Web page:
Frank pointed out yesterday what’s at stake if we don’t address the growing crisis. “We’ll see another Darfur — maybe even another Rwanda. We will see thousands and thousands more die. We’ll see a base for terrorism in that region. And the impact on the world will be unbearable.”
It’s time to act — which is why, after our meeting, I participated in a press conference with the International Committee on Nigeria to urge the American government to intervene. The campaign, called Nigeria’s Silent Slaughter hopes to turn the world’s eyes to the suffering and bloodshed. It is absolutely unacceptable for Christians to be murdered because of their faith in Jesus Christ.
Over the past three years, no one has been more adamant than the Trump administration that the United States stands for religious liberty around the world. In fact, as Frank Wolf reminded everyone, if it weren’t for this president and vice president, we might have seen the end of Christianity in the Middle East. “It was this administration that changed the whole dynamic… And now the time to get the right person and the right policy and get this done. The poor Christians are crying out — and we have to act.” (Click to Source)
Originally published at Family Research Council – reposted with permission.

 

 

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Pregnant woman and baby among 30 killed, burned to death by Boko Haram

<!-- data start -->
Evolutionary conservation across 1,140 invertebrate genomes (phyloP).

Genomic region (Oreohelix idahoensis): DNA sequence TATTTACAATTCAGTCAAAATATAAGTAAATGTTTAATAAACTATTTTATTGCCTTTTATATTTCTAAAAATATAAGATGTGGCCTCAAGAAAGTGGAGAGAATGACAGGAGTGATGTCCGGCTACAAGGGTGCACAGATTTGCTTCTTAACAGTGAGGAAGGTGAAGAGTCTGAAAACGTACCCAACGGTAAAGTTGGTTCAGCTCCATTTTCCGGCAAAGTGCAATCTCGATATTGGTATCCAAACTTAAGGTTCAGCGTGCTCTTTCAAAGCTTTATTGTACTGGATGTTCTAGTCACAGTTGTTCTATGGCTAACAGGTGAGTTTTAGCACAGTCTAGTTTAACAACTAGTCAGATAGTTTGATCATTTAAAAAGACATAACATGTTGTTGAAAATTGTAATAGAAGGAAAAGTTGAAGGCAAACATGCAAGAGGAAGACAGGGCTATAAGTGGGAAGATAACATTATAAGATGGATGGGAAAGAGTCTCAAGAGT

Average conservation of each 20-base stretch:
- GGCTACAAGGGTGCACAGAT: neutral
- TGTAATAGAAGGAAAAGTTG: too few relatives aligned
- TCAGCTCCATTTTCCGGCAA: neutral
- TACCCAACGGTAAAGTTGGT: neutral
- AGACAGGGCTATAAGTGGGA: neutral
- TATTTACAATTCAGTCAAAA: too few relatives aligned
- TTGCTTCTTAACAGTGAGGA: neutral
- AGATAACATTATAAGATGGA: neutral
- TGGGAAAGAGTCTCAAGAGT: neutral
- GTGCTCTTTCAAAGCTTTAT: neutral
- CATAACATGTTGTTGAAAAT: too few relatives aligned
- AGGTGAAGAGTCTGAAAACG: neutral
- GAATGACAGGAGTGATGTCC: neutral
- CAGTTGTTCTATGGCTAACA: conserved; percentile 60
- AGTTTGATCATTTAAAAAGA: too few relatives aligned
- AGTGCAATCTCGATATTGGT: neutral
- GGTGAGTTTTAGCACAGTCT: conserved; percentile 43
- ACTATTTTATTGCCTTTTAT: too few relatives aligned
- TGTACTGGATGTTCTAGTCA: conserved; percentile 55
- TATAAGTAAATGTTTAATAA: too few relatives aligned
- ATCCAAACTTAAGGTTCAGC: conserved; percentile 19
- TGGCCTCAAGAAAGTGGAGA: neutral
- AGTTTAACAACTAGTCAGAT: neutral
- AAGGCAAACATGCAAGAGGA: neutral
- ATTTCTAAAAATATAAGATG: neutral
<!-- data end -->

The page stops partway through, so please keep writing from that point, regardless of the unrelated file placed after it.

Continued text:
By Samuel Smith, CP Reporter – THURSDAY, FEBRUARY 13, 2020

Boko Haram militants are suspected to have burned and killed no less than 30 people and abducted others Sunday night as the extremist faction continues to terrorize northeast Nigeria and the Lake Chad region.

A spokesperson for Borno Gov. Babagana Umara Zulum told CNN that at least 30 people, including a pregnant woman and her baby, are now dead after suspected Boko Haram militants set sleeping travelers on fire in the Auno village of the Borno state.

The travelers were camping out in the village for the night as they missed a 5 p.m. curfew in the state capital of Maiduguri, about 10 miles away.

Sources reported to Vanguard that while most counts say that at least 30 have died, the death toll could be as high as 40. That would include the death of six militants.

According to the state government, militants burned 18 vehicles. Some of the destroyed vehicles included trucks loaded up with food to be taken to the markets the following day.

State government spokesman Ahmad Abdurrahman Bundi told AFP that militants stormed Auno village with trucks and mounted weapons. The militants killed, looted and burned.

Village resident Shehu Tanko told CNN that the bodies of the pregnant woman and her baby were among the corpses recovered.

“They burn everywhere. The fire was still on till this morning,” Tanko explained. “We are still looking for many people around here.”